2007-11-13 XML Query (XQuery) – Part I: The XML Query (XQuery) language has been designed to query collections of XML documents. It is thus different from XSLT, which primarily transforms one document at a time. However, the core of both languages is XPath 2.0, which means that learning XQuery (and XSLT 2.0) is not very hard when starting with a solid knowledge of XPath 2.0. XQuery's main concept is an expression language which supports iteration and binding of variables to intermediate results. The final result of an XQuery is a tree, which can be serialized in various serialization formats. XQuery 1 (27 Slides) Spec
2007-11-15 XML Query (XQuery) – Part II: XQuery has been built on top of XPath 2.0, which means it uses the same foundation as XSLT 2.0. Both languages have a large overlap, and according to personal preferences and the XML task, one language may be preferred over the other. Features such as user-defined functions and schema-awareness bring XQuery even closer to XSLT 2.0, making the decision to choose one over the other mostly a question of personal preference. XQuery 2 (20 Slides) XQuery/XSLT Comparison
2007-11-20 XML Databases: XML Databases are specialized databases for handling XML data. As their query language, they will often use XQuery, but they need additional technologies for updating and storing data. XQuery currently is a read-only language, so update facilities must be provided as an addition to XQuery querying capabilities. One of the big advantages of databases vs. file systems are optimized storage (and thus access) structures, and in the case of XML databases this means storing XML documents other than as text files. XDBMS (30 Slides) eXist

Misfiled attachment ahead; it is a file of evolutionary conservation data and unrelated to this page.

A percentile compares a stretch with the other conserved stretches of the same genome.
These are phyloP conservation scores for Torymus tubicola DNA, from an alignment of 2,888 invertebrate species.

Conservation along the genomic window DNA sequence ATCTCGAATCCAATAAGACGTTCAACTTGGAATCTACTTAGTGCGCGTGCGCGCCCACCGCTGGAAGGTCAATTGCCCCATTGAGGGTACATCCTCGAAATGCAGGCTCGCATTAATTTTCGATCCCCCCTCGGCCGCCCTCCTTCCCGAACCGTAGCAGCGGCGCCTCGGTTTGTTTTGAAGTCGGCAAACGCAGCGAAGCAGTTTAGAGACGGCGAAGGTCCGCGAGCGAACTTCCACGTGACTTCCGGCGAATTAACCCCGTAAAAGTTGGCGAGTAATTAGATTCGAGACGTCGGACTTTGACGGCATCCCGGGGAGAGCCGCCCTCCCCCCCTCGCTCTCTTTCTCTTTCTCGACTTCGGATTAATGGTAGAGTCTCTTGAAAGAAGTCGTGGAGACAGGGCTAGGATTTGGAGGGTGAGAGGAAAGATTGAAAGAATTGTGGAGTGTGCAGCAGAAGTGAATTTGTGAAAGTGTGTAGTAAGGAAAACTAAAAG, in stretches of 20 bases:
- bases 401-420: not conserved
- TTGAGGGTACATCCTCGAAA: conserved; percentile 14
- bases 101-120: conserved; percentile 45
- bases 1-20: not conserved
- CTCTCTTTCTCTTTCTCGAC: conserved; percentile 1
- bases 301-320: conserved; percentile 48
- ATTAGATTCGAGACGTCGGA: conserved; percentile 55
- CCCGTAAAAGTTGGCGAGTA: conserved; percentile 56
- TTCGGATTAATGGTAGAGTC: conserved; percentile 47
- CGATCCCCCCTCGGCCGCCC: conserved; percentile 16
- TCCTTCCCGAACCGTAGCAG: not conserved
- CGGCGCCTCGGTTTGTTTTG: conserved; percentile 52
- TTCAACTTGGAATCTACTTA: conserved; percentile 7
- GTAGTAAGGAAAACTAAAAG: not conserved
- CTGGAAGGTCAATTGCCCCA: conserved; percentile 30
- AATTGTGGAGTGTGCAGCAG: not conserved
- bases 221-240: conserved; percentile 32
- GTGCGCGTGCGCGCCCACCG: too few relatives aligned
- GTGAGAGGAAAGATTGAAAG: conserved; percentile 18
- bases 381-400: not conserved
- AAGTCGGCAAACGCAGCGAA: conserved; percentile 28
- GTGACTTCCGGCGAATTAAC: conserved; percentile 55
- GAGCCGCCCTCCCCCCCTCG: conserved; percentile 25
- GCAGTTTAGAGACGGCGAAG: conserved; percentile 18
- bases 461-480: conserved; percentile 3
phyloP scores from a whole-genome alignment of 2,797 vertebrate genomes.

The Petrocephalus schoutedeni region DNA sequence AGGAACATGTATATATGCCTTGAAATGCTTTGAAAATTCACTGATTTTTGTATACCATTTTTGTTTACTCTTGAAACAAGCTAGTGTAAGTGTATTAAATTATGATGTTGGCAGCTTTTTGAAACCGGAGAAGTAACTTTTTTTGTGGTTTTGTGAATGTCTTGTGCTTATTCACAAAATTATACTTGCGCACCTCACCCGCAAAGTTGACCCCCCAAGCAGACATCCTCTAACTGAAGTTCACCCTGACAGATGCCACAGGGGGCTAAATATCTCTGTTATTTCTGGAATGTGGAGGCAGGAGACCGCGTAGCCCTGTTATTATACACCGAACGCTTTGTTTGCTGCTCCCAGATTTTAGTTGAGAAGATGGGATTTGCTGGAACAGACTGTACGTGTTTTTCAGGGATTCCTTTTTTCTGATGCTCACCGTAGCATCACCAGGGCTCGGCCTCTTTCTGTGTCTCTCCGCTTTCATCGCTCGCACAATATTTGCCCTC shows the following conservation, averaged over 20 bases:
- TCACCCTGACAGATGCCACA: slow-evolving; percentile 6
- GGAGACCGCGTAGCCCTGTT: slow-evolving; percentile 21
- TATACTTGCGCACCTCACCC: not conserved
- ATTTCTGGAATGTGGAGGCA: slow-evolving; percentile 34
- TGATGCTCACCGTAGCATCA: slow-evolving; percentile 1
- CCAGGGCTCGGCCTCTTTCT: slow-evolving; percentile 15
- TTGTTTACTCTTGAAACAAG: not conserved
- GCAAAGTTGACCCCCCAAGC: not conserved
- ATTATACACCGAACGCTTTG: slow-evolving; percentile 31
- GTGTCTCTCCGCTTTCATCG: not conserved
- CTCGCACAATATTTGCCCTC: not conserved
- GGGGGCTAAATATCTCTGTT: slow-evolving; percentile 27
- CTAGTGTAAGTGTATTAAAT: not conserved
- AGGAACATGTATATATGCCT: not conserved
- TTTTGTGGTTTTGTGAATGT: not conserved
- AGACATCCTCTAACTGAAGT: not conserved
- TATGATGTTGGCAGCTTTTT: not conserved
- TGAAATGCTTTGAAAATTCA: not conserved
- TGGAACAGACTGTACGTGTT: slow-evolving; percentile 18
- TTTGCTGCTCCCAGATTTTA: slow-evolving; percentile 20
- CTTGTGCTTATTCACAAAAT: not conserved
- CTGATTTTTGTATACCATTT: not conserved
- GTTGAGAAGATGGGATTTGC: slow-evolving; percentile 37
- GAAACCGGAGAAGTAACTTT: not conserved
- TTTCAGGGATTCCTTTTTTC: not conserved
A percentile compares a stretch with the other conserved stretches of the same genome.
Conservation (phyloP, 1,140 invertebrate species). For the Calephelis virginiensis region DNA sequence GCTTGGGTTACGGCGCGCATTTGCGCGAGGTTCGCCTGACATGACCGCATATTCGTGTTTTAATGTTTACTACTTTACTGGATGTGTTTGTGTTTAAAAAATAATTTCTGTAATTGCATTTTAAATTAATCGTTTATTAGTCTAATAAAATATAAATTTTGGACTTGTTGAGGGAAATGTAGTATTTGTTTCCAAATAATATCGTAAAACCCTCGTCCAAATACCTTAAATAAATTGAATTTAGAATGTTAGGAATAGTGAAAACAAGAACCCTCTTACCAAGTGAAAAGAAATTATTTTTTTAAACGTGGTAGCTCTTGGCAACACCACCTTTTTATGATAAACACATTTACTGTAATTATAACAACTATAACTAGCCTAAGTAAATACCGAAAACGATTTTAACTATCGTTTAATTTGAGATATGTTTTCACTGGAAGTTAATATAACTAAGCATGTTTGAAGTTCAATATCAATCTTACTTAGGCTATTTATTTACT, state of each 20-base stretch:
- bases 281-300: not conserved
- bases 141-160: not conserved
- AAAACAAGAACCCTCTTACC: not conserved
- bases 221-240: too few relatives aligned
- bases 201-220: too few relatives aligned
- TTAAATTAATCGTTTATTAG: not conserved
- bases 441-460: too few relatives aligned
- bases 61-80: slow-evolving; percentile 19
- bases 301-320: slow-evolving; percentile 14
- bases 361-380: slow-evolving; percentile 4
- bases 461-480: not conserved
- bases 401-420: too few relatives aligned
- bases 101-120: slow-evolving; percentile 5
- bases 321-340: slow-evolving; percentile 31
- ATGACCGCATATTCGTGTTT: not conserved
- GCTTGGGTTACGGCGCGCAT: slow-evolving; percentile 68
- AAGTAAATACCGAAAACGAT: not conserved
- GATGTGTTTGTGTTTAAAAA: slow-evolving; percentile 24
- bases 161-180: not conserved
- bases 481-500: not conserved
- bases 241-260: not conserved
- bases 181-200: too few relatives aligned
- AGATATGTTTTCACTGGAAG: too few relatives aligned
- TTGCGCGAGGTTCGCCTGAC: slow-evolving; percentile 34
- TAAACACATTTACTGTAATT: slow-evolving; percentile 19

2007-12-04 XML and Databases: While XML databases are a good solution for managing XML content, frequently it is necessary to uses non-XML databases for managing XML content. In most cases, these databases will be relational databases. There a two major approaches of how to manage XML content in a relational database. The first approach is to define a mapping between XML and relational structures and work with this mapping. The second approach is to use the XML-specific functionality, which is increasingly provided by relational databases, turning them into XML-aware databases. XML & DBMS (32 Slides) FAQ
2007-12-06 XML Trends & Developments: XML is a very basic technology for representing trees using a standardized markup-based syntax. An increasing number of technologies are building on this foundation, creating an expanding field of XML-based technologies for interoperability in many different fields. Application-specific XML-based data formats are used in many different settings, and the best data format for a given scenario depends on the existing formats in this area and the exact requirements. More interestingly, generic XML technologies which can be applied in many different settings make it easier for developers and system integrators to achieve their goal of making system interoperate. XML Trends (25 Slides) W3C XML Activity Statement